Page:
Election day should not be turned into a national holiday because it's not clear that doing so would be an effective solution to increase voter turnout.
The argument for making election day a national holiday is that when voters have the entire day off, it will increase their turnout to the polls because they have the entire day to vote at their convenience. However, this argument does not seem to be entirely true. For instance, moving election day to the weekend has been something that many countries have adopted due to the same type of reasoning in regard to voter turnout. But in an analysis of voter turnout in other countries, it was determined that while countries with weekend voting do tend to have higher turnout than the US, adopting weekend voting hasn’t actually increased turnout within countries that have it. Looking at a country like Switzerland, despite weekend voting and the mailing of ballots to all citizens, it has the lowest voter turnout rate in the developed world at just 38.6%.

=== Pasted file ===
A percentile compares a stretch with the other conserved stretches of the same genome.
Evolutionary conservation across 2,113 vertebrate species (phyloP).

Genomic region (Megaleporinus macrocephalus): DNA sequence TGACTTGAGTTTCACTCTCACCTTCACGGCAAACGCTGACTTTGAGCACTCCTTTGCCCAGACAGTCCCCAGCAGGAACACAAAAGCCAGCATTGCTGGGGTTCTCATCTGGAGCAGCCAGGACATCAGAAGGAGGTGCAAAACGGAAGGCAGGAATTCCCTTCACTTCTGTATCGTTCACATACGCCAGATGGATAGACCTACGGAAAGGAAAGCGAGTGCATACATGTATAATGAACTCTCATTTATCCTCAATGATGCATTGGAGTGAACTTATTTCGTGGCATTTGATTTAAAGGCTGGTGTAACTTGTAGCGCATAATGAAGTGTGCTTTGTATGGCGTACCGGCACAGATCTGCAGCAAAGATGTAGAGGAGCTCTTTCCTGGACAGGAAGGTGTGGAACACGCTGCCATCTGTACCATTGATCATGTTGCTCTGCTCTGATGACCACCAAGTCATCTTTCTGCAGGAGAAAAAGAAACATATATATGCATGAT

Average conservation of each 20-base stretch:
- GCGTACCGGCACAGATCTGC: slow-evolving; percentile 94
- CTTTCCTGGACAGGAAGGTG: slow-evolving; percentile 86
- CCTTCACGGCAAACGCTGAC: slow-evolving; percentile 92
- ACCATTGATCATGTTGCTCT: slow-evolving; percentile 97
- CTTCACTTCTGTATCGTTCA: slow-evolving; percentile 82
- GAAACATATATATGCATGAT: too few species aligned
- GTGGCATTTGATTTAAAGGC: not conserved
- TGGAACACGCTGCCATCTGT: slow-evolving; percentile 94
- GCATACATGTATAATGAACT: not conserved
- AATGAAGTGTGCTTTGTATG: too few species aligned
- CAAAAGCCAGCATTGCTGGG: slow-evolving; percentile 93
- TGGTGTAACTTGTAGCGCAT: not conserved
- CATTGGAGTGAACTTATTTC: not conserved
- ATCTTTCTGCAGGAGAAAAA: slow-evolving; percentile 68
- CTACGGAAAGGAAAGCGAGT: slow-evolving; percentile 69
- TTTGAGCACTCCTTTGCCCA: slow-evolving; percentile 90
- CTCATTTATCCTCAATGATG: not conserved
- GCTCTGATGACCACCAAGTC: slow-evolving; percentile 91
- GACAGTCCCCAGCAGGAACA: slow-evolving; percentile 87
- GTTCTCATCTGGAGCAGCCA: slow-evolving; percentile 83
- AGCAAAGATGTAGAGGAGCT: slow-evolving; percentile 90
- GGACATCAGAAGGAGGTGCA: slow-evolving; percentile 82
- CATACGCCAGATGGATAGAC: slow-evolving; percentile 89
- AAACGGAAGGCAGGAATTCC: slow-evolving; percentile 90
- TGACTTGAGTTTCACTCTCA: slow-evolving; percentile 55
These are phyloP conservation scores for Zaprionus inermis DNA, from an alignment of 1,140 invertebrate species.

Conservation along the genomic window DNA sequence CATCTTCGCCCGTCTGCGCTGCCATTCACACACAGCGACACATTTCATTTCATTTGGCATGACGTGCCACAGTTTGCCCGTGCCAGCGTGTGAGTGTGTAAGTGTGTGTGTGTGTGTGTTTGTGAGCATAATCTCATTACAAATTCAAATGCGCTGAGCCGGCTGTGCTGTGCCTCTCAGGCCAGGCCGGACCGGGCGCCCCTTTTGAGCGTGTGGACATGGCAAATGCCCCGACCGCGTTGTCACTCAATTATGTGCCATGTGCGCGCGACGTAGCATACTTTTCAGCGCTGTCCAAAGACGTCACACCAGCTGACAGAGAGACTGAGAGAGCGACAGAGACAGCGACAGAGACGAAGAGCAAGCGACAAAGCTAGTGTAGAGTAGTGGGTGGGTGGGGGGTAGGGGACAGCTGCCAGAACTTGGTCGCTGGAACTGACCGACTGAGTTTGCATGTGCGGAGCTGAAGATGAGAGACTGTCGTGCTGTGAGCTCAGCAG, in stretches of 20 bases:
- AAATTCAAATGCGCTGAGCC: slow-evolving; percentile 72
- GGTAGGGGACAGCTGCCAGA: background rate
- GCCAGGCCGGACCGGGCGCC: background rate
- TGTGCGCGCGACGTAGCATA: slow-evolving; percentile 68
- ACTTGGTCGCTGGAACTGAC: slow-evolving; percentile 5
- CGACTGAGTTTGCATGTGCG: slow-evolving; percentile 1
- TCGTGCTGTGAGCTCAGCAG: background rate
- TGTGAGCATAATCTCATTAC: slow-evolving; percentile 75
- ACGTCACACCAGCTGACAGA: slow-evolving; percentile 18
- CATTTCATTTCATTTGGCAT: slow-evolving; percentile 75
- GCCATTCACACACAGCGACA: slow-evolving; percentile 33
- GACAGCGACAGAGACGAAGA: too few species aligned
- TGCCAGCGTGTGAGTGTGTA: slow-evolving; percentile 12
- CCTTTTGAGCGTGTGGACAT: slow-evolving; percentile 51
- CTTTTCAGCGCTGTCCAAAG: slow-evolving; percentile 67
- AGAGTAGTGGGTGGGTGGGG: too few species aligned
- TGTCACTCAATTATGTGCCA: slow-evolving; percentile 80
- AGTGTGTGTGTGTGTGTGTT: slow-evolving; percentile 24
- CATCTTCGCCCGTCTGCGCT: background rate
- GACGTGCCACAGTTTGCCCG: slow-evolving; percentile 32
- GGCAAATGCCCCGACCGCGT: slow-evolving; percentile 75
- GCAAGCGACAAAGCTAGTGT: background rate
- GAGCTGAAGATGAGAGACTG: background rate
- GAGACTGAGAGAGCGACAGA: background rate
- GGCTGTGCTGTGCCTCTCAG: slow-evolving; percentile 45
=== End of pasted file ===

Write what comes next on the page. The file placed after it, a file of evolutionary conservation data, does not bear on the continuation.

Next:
Thus, the convenience to vote is not the problem.
Increasing convenience and allowing people to have more time to vote will not be an effective solution to increase voter turnout. Even if registered voters have an entire day free from work or school, they still may choose not to show up at the polls.